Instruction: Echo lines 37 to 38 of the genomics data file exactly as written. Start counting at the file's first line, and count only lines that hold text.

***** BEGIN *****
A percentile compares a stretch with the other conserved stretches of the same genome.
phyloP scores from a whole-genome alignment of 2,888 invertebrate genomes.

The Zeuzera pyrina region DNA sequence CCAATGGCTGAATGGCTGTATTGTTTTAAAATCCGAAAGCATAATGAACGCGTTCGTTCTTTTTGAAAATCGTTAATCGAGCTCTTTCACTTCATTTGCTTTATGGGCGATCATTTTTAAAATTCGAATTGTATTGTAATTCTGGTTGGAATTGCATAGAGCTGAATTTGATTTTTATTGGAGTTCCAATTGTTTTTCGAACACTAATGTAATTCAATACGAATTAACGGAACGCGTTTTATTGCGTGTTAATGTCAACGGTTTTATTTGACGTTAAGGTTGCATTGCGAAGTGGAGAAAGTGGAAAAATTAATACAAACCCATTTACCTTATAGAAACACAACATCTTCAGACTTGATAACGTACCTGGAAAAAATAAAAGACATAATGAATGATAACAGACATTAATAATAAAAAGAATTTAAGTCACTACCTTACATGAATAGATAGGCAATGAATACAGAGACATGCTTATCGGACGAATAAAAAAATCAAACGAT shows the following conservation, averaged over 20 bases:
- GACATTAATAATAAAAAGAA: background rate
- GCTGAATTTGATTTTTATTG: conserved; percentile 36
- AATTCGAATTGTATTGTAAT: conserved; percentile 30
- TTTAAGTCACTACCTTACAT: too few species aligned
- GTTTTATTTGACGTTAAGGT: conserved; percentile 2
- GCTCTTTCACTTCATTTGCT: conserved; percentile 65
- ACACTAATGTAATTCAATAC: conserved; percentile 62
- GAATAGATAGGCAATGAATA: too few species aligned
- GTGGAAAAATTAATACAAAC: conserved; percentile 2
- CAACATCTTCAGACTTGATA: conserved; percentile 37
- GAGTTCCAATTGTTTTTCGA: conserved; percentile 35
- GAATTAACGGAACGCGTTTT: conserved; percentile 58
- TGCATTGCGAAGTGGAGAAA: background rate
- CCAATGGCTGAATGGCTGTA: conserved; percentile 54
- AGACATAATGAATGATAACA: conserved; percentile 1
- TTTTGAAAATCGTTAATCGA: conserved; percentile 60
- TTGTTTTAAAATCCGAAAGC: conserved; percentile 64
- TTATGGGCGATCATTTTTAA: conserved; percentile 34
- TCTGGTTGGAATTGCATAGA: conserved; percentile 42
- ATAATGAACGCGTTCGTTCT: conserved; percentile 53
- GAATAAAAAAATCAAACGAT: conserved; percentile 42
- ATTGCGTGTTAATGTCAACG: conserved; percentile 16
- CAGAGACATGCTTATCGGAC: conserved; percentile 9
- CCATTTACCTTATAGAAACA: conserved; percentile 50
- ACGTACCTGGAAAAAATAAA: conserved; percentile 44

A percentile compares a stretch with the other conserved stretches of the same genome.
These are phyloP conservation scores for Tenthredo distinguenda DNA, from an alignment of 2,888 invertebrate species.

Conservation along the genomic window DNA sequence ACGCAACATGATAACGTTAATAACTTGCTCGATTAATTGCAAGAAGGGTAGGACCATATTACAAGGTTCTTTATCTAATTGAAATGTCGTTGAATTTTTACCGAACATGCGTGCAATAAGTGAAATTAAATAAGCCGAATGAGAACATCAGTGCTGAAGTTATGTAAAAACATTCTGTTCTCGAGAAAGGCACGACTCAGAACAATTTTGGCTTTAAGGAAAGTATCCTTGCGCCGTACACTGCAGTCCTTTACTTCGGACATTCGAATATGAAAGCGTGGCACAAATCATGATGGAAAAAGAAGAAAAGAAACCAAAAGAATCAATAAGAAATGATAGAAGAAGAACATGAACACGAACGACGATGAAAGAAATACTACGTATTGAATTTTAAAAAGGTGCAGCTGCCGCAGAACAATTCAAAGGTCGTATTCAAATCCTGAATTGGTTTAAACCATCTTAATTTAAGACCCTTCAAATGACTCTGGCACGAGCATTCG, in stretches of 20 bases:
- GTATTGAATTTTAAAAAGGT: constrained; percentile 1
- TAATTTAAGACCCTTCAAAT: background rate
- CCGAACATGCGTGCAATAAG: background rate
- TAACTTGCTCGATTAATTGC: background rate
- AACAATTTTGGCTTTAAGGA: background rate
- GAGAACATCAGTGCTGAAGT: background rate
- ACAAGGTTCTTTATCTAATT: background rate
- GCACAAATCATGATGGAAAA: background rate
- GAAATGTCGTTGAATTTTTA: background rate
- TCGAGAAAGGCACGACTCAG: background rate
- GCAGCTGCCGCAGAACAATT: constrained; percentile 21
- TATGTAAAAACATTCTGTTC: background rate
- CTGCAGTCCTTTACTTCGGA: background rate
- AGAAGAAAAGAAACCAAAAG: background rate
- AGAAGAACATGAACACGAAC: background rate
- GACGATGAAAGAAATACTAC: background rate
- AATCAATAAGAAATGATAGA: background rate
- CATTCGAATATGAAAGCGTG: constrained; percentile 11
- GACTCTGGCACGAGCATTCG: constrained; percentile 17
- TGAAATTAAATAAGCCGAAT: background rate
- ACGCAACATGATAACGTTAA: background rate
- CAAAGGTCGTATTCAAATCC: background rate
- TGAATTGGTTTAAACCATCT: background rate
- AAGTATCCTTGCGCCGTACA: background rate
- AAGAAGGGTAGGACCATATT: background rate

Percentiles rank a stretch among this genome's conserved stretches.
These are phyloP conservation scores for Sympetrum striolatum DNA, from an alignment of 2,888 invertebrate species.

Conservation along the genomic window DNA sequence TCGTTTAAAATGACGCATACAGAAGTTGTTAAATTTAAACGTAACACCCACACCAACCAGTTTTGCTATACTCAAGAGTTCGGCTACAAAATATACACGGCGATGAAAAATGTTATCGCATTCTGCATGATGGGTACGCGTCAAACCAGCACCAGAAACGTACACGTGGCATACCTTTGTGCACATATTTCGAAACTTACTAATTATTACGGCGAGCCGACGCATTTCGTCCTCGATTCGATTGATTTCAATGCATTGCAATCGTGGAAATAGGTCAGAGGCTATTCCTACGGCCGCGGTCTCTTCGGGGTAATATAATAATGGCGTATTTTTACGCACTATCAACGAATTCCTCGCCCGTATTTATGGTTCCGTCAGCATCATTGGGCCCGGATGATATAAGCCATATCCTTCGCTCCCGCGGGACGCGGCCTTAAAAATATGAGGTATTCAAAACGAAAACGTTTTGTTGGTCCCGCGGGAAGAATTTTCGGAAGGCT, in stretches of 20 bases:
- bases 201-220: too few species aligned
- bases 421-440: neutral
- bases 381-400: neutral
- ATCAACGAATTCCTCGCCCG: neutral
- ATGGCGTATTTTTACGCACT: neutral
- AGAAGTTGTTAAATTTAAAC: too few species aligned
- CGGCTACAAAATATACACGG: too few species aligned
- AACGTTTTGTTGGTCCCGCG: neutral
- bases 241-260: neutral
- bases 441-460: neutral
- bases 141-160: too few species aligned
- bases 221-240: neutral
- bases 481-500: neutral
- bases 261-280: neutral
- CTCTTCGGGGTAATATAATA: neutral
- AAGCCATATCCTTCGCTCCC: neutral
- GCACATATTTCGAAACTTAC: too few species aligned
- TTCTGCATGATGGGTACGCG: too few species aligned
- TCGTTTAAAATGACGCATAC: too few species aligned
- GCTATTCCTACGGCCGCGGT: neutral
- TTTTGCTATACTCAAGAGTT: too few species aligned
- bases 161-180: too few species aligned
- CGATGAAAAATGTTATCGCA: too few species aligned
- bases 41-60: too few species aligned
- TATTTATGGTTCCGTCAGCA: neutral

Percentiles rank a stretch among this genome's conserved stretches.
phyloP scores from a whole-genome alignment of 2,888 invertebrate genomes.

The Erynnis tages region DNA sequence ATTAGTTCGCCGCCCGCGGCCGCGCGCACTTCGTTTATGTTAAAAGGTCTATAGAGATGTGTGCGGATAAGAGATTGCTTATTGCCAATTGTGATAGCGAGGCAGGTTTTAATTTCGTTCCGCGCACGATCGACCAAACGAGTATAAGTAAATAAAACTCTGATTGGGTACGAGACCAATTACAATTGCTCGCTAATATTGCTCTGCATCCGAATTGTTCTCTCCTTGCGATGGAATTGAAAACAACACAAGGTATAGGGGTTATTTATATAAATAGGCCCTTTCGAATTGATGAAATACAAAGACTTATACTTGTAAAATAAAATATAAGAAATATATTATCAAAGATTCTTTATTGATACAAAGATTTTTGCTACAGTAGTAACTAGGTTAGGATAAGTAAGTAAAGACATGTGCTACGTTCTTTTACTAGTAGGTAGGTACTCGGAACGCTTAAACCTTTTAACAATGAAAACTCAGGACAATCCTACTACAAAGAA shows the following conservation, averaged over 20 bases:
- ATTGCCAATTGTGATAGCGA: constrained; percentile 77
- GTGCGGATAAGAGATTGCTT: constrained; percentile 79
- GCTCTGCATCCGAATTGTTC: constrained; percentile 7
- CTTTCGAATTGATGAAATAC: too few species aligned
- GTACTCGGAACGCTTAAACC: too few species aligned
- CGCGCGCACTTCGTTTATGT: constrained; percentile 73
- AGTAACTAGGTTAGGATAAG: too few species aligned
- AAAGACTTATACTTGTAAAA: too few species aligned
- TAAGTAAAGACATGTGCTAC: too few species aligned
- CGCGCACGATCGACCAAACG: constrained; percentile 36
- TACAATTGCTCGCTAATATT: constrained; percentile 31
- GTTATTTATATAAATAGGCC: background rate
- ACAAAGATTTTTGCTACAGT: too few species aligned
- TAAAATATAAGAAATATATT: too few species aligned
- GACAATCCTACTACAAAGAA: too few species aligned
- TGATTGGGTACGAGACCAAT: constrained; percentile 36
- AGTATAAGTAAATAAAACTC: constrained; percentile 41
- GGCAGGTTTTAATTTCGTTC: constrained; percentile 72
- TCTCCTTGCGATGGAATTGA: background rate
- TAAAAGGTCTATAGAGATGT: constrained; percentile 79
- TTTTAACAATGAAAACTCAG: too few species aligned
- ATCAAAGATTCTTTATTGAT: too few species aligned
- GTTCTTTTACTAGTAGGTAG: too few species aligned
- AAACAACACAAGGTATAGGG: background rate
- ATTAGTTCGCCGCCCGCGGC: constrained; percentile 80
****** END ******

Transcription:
- GAGAACATCAGTGCTGAAGT: background rate
- ACAAGGTTCTTTATCTAATT: background rate